But despite its religious connotations, Hiller’s oratorio is not a religious work. Rather, it represents a startling effort to define a new participatory cultural form: the secular oratorio based on religious subject matter. More so than Mendelssohn’s St. Paul (1836), to which this work is only partially indebted, Hiller’s oratorio is decidedly designed for public performance in a secular venue rather than a house of worship. Biblical texts and stories are stripped of their sectarian identification and turned into narratives designed for cultural edification. Unlike Mendelssohn, Hiller does not lean heavily on eighteenth-century models of Bach and Handel. Rather, he blends traditions of the eighteenth-century oratorio with techniques derived from contemporary opera, creating a form of musical drama that is theatrical but dispenses with the apparatus of the theater, relying instead on the sequential progression of music and text as vehicles of expression in a concert setting. As Hiller wrote to Mendelssohn, he wanted his oratorio to be played in a “noble concert hall” because its purpose was the generic “celebration of religious feeling.” The oratorio demanded that it be “dramatic” and be organized in a way that delivers to the audience sharp contrasts without the apparent devotional solemnity of, for example, the St. Matthew Passion. St. Paul offered an idealized and secularized religiosity. The Destruction of Jerusalem takes religious history as a source for epic storytelling. Hiller’s innovation led to a long tradition of secular oratorio writing that lasted well into the early twentieth century in England, France, and Germany. Elgar’s The Dream of Gerontius; Dvořák’s St. Ludmila; the stunning oratorios of Max Bruch; César Franck, Camille Saint-Saëns, Anton Rubinstein; these are only part of the legacy of the nineteenth-century secular oratorio based on the experience and tradition of religion. In this continuum, The Destruction of Jerusalem was one of the earliest and among the most popular and influential.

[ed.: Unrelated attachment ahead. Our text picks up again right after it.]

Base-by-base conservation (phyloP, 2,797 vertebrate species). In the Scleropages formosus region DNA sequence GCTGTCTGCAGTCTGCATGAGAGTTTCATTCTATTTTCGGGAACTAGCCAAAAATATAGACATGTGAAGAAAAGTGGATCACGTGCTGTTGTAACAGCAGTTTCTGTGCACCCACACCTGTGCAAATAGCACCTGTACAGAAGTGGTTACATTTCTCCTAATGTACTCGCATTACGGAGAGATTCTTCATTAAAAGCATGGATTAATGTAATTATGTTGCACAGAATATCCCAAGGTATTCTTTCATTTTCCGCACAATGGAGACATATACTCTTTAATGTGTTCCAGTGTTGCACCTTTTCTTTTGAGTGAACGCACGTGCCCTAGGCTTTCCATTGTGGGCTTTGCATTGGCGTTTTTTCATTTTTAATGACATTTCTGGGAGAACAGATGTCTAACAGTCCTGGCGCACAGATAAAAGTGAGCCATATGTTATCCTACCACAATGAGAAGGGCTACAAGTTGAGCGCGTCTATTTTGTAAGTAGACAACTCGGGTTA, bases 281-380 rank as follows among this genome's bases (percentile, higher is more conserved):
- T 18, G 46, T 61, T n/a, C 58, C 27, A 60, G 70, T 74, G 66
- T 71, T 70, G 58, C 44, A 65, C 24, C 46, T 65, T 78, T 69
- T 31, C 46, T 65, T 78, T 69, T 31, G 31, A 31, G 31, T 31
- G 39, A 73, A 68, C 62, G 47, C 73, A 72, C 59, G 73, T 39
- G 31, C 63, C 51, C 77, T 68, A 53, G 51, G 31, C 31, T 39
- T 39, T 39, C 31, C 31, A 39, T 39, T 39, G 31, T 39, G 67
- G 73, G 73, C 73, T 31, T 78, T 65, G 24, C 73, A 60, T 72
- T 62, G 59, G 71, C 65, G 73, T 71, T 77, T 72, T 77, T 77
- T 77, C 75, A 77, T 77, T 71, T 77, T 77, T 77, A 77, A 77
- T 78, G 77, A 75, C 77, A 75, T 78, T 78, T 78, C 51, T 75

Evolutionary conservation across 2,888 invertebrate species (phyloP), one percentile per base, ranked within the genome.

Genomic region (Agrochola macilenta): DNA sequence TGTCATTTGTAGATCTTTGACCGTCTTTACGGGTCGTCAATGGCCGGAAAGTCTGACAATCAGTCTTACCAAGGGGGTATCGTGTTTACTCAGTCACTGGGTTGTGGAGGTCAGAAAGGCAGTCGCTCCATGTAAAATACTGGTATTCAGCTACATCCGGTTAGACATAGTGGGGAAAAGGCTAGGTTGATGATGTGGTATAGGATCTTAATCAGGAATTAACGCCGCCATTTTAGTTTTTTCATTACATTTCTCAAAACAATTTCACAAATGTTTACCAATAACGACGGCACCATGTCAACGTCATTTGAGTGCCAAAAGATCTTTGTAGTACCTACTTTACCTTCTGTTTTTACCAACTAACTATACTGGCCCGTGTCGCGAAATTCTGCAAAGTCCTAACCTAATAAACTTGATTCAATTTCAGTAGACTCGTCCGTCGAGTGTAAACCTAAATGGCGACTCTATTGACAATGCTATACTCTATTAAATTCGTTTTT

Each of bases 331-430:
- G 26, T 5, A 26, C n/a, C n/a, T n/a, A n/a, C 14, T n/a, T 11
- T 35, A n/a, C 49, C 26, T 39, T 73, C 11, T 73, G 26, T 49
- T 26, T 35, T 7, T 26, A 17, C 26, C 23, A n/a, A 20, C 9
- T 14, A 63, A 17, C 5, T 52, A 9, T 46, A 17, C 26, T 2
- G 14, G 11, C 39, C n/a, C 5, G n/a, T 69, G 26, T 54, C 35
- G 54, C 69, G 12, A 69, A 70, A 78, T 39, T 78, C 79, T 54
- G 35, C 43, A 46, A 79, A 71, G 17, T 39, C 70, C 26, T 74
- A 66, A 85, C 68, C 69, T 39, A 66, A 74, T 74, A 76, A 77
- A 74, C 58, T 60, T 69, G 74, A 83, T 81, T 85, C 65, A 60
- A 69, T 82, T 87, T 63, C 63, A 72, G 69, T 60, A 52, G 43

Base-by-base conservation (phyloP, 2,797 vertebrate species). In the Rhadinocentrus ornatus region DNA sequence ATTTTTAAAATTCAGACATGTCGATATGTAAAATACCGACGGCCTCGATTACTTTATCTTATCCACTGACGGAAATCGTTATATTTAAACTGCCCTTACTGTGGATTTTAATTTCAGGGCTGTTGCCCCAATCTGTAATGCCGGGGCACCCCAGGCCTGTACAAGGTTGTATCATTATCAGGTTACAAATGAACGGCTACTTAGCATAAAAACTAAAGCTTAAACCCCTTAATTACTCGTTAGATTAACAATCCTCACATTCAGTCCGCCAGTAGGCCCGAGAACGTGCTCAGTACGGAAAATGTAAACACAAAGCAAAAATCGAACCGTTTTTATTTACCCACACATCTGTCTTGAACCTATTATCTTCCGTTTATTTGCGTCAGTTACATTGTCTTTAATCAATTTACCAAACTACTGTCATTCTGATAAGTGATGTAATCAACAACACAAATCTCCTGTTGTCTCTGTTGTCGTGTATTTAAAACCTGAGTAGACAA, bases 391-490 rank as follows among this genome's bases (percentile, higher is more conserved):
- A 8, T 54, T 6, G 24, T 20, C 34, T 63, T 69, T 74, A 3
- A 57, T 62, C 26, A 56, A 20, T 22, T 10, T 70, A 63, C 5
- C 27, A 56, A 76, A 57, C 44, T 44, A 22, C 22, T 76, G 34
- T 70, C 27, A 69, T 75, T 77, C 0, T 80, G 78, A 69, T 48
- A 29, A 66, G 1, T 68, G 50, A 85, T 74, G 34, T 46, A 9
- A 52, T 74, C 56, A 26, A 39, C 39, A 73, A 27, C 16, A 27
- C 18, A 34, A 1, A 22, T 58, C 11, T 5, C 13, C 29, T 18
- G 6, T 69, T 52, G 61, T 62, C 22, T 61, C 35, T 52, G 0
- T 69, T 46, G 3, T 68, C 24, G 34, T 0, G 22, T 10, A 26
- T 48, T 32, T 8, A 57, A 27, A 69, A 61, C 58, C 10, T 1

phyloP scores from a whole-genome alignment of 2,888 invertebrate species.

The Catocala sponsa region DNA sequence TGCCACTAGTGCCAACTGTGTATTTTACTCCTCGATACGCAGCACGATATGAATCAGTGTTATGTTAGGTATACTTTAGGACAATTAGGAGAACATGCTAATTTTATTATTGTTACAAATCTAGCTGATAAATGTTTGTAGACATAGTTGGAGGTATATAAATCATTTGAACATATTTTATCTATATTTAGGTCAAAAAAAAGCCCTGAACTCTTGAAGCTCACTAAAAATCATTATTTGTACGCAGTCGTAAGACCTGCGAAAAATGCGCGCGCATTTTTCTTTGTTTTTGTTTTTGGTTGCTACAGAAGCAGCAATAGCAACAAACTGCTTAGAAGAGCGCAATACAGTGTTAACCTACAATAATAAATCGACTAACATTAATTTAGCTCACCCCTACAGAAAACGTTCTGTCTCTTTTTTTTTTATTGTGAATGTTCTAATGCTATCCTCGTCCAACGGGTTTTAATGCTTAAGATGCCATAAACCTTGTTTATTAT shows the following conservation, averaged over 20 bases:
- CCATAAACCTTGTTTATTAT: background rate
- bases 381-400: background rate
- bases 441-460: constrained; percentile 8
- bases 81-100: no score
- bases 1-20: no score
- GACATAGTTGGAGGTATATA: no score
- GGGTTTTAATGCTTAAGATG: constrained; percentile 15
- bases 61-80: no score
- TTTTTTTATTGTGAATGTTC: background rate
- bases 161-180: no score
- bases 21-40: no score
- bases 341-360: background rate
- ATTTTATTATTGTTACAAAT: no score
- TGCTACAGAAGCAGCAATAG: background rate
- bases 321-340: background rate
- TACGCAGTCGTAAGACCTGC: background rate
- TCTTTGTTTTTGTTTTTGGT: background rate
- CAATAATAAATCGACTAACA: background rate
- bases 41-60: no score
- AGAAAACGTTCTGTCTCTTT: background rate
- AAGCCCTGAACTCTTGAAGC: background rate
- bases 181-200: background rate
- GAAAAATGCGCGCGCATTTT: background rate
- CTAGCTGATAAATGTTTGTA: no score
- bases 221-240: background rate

The musical strategy Hiller employs is the very opposite of that which Wagner sought to praise in his singling out of late Beethoven. Hiller’s music is eminently accessible, straightforward, and direct in the best sense of the word. He presents us with one possible musical equivalent of the historical painting that flourished in Hiller’s day: a massive canvas of representation not dependent on mysticism, symbolism, and philosophical abstraction. Rather, transparent and powerful figures illuminate the essential elements of human emotion and expression.
We do not live in an age in which the work of Ferdinand Hiller can communicate to us so readily anymore. His music speaks to a rare and brief moment when several communities in Germany co-existed peacefully, an age soon to be shattered. But listening to Hiller again should at a minimum help us try to envision a moment in time when concert music had a central place in civic life and when there was still hope that the spread of culture and enlightenment could lead to a better world, and where the universality of experience was more important than national differences and distinctions of religion. But it is also hoped that this work, though highly prized by contemporary observers—not the least of whom was Schumann, whose own great oratorio Das Paradies und die Peri (1842; performed by ASO last season and previously at the Bard Music Festival) was in part inspired by Hiller’s success—will win among today’s audience new admirers because of its evident beauty. In an age that has seen a re-engagement with musical simplicity and accessibility, perhaps the time has come to set aside our Wagnerian inheritance in musical taste (and the politics it implies) and reexamine the elegant and moving legacy of pre-1848 musical works.